- Zahradnik A, Otto C, Brackau B, Löhrmann I, Bischof G, John U, Rumpf HJ: Randomized controlled trial of a brief intervention for problematic prescription drug use in non-treatment-seeking patients. Addiction. 2009, 104: 109-117. 10.1111/j.1360-0443.2008.02421.x.View ArticlePubMedGoogle Scholar
- Marsden J, Stillwell G, Barlow H, Boys A, Taylor C, Hunt N, Farrel M: An evaluation of a brief motivational intervention among young ecstasy and cocaine users: no effect on substance and alcohol use outcomes. Addiction. 2006, 101: 1014-1026. 10.1111/j.1360-0443.2006.01290.x.View ArticlePubMedGoogle Scholar
- Gryczynski J, Mitchell SG, Peterson TR, Gonzales A, Moseley A, Schwartz RP: The relationship between services delivered and substance use outcomes in New Mexico’s Screening, Brief Intervention, Referral and Treatment (SBIRT) Initiative. Drug Alcohol Depend. 2011, 118: 152-157. 10.1016/j.drugalcdep.2011.03.012.PubMed CentralView ArticlePubMedGoogle Scholar
- InSight Project Research Group: SBIRT outcomes in Houston: final report on InSight, a hospital district-based program for patients at risk for alcohol or drug use problems. Alcohol Clin Exp Res. 2009, 33: 1374-1381.View ArticleGoogle Scholar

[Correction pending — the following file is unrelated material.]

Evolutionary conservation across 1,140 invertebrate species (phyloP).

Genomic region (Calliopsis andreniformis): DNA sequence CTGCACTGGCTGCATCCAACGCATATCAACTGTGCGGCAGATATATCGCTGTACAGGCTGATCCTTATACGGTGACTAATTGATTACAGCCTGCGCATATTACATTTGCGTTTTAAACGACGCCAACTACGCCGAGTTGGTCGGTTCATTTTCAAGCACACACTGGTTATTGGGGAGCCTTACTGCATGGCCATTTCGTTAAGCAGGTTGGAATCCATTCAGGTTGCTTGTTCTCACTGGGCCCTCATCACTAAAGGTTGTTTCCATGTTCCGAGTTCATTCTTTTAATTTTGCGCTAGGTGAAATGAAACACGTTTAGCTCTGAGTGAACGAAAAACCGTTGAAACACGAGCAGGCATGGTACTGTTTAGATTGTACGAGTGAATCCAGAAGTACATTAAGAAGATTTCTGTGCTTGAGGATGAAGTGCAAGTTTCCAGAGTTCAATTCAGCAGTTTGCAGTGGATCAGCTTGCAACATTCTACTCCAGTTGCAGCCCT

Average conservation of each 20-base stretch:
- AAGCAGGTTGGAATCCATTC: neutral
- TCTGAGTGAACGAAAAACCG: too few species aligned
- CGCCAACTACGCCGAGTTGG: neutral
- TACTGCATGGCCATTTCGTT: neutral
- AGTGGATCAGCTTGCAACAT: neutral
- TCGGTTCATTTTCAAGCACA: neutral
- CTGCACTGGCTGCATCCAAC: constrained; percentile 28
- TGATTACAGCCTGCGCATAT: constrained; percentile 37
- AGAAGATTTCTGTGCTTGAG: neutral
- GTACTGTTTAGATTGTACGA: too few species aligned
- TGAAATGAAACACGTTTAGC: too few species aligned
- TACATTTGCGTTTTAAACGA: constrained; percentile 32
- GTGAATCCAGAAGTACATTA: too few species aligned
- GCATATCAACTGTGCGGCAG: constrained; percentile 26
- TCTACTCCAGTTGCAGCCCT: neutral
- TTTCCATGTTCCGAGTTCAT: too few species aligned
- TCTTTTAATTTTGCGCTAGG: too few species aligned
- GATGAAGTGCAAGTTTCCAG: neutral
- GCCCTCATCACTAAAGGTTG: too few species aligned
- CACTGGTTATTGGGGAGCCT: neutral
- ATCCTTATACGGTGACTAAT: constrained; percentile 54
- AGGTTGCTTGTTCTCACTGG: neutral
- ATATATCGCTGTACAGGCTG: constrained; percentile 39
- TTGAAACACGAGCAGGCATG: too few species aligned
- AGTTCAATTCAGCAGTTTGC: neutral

- Madras BK, Compton WM, Avula D, Stegbauer T, Stein JB, Clark HW: Screening, brief interventions, and referral to treatment (SBIRT) for illicit drug and alcohol use at multiple healthcare sites: comparison at intake and 6 months later. Drug Alcohol Depend. 2009, 99: 280-295. 10.1016/j.drugalcdep.2008.08.003.PubMed CentralView ArticlePubMedGoogle Scholar
- Woodruff SI, Eisenberg K, McCabe C, Clapp JD, Hohman M: Evaluation of California’s alcohol and drug screening and brief intervention project for emergency department patients. West J Emerg Med. 2013, 14: 263-270. 10.5811/westjem.2012.9.11551.PubMed CentralView ArticlePubMedGoogle Scholar
- Wells-Parker E, Williams M: Enhancing the effectiveness of traditional interventions with drinking drivers by adding brief individual intervention components. J Stud Alcohol. 2002, 63: 655-664.View ArticlePubMedGoogle Scholar
- Alemagno SA, Stephens R, Stephens P, Shaffer-King P, White P: Brief motivational intervention to reduce HIV risk and to increase HIV testing among offenders under community supervision. J Correct Health Care. 2009, 15: 210-221. 10.1177/1078345809333398.View ArticlePubMedGoogle Scholar
- Prochaska JO, DiClemente CC, Norcross JC: In search of how people change: applications to addictive behaviors. Am Psychol. 1992, 47: 1102-1114.View ArticlePubMedGoogle Scholar
- Miller WR, Rollnick S: Motivational Interviewing: Preparing People to Change Addictive Behavior. 1992, New York: GuilfordGoogle Scholar
- Humeniuk RE, Ali RA, Babor TF, Farrell M, Formigoni ML, Jittiwutikarn J, Boerngen de Larcerda R, Ling W, Marsden J, Monteiro M, Nhiwhatiwa S, Pal H, Poznyak V, Simon S: Validation of the Alcohol Smoking and Substance Involvement Screening Test (ASSIST). Addiction. 2008, 103: 1039-1047. 10.1111/j.1360-0443.2007.02114.x.View ArticlePubMedGoogle Scholar